Policymakers are throwing the baby out with the bathwater when targeting advice costs in pensions says Lorica Employee Benefits head of auto-enrolment Claire Abrahams
Almost a year on from the beginning of auto-enrolment and there is one thing all our clients agree on – that the legislation was not written by someone who would have to physically go through the process. So much unnecessary complexity appears to exist and only the most well-planned strategies will be suitable.
As we waited, holding our breath for the OFT report, we were nervous that the same principles would apply. But while the findings were based on best intentions it is unfortunately likely that those determining the legislation will make decisions which affect the masses – while trying to correct the problems faced by only a few.
The sceptic in me is also wary of the political hype and the requirement for politicians to be seen to be doing high-impacting, positive things. In reality, when you scratch under the surface of what proposed changes will mean, the impacts will be far more widespread. Yes, it is true that there are schemes in existence with charges that are too high with unscrupulous advisers behind them. Yes, there are unfair practices in some schemes. Yes, there are members who get a raw deal. But it will be a very dark day if all schemes and all advisers are held accountable for these issues. We need to remember that any changes will impact on the industry as a whole – an industry already suffering under the vast number of recent changes such as RDR and auto-enrolment. The OFT report suggests that AMDs should be banned and takes no account of the ranges of discounts that apply or the resulting deferred member charges under specific arrangements. There are many cases where AMDs are a positive feature of the scheme set-up – and many cases where the membership, as a whole, benefit significantly from them.
I struggle to see why these are so different to defined benefit schemes levying different pension increases on deferred and active members. It’s also important to remember that the deferred members in the DC schemes that have AMDs can choose to continue to pay a small monthly contribution in order to avoid this increase in costs – which may encourage additional pension saving for those who need it.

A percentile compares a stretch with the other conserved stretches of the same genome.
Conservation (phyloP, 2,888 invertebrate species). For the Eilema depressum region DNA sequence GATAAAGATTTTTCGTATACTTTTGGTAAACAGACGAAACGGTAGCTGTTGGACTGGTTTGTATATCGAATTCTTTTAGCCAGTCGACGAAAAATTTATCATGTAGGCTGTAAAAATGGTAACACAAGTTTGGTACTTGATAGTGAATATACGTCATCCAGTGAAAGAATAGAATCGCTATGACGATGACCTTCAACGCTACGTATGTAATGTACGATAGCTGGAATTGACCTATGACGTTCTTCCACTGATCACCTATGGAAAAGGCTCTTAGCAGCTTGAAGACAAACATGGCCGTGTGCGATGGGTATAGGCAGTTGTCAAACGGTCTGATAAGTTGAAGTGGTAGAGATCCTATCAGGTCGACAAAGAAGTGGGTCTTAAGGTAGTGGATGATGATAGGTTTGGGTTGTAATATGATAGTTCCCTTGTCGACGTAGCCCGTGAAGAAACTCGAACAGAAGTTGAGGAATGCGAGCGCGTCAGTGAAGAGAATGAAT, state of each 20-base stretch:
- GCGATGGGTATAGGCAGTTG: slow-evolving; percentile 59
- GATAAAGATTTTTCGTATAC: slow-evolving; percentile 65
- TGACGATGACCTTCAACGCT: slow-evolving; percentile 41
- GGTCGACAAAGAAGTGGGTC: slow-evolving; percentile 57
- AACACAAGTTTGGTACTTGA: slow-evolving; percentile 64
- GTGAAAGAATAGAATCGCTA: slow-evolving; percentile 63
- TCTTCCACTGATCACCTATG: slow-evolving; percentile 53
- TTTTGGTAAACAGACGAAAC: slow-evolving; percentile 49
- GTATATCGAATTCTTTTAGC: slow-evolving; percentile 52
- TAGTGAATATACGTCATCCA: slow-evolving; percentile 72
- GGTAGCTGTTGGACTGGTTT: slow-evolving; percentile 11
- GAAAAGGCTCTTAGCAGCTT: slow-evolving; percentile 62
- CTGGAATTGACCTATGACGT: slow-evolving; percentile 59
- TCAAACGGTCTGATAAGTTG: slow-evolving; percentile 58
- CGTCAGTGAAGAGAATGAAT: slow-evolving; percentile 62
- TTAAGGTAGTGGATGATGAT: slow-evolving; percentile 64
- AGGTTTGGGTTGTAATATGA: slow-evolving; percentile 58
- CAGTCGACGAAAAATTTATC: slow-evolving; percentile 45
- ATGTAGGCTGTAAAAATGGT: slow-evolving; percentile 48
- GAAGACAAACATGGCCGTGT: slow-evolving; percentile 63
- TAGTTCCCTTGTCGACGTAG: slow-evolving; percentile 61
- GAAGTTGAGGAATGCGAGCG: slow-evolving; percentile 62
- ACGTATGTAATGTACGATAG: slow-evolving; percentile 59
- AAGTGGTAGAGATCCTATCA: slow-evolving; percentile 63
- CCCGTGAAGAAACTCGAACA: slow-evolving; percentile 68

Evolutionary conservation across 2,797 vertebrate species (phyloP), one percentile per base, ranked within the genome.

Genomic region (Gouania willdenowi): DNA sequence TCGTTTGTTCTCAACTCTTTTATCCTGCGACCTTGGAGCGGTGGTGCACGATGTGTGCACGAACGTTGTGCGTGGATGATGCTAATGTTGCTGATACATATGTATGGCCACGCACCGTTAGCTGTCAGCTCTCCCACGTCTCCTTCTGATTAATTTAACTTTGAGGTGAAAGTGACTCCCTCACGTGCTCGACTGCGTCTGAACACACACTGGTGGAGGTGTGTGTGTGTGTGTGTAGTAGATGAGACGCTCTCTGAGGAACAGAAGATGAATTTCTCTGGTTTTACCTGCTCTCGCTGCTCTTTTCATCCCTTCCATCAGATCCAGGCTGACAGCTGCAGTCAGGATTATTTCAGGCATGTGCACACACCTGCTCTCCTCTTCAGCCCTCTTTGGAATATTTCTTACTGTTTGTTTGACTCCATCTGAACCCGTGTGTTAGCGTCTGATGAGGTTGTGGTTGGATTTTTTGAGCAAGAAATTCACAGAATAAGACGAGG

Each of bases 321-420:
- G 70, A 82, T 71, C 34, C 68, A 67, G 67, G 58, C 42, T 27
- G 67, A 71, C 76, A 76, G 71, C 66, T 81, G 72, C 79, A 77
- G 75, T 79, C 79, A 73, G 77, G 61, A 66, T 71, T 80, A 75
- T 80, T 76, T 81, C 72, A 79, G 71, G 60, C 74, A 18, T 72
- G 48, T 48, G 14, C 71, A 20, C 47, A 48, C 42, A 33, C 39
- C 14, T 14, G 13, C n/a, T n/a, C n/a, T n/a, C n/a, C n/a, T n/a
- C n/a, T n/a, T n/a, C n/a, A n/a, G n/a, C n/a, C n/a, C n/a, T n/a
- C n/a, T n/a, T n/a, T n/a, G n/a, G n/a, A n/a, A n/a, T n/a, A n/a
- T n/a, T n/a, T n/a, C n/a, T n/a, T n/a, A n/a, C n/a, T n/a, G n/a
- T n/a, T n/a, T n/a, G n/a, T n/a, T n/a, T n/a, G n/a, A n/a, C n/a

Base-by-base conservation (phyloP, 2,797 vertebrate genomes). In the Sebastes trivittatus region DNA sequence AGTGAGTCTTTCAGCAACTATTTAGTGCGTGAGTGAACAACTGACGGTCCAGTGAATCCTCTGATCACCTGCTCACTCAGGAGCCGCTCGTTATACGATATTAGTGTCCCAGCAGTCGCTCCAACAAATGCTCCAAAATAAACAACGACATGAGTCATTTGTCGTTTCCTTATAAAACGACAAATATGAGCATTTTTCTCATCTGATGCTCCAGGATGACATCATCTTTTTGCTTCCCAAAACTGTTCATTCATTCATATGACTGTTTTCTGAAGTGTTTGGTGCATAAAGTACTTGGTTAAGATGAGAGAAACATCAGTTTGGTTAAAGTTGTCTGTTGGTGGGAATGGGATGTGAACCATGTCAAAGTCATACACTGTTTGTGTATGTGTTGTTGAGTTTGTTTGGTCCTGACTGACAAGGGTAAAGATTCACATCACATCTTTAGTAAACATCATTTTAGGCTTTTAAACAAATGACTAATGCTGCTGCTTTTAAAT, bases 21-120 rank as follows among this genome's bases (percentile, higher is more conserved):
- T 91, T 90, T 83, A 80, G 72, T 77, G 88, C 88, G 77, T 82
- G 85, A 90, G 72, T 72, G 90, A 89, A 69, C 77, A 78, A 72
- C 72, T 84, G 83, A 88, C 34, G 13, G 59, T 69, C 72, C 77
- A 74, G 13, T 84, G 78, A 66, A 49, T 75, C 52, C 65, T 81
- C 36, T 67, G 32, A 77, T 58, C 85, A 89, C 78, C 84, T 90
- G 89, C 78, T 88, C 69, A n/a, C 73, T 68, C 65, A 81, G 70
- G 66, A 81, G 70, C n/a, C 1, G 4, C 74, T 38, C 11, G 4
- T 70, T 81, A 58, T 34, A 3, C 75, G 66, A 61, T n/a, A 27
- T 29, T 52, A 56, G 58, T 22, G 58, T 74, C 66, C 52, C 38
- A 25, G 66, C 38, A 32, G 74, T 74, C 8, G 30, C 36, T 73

Or alternatively the member can choose to transfer their funds to their new employer scheme where this won’t apply. But, like most occupational pension schemes, these types of charges allow employers to focus the benefits of being in the scheme on their current employees. The problem as with many of the issues with pensions in Britain is about education and effort. If the employees don’t know they have these options they won’t action them. Alternatively, those who are perfectly aware just cannot be bothered to take the effort to make important changes. These apathetic people don’t benefit best from removal of such charges – they would benefit best from individual advice and advisers who do the brunt of the hard work for them, because it is in their interests to do so. Unfortunately, such advisers are likely to be a practice of the past, forced to stop as a result of the same OFT and RDR reviews. Unfortunately, the Retail Distribution Review (RDR) and the anticipated outcome of the OFT report will be likely to put an end to the good practice of giving good and well-received advice. And at what cost? I can’t help but feel that those in power are missing the point here. With the vast majority of Britons already suspicious of pensions and refusing to save adequate levels – and no incentive for providers or advisers to help change their minds – how will these anticipated changes really help to put things right? Surely the focus should be on education, education and more education. Surely it should be about putting the right options in place to teach employees that it makes sense to save, that the levels they are currently saving are probably not adequate, that the retirement lifestyle they desire is achievable but only if they as individuals, and not their employers or advisers, take the right actions. In my opinion, while auto-enrolment is a step in the right direction, it is only that – one step on a steep stairway – and many Britons will need a helping hand to get to the top.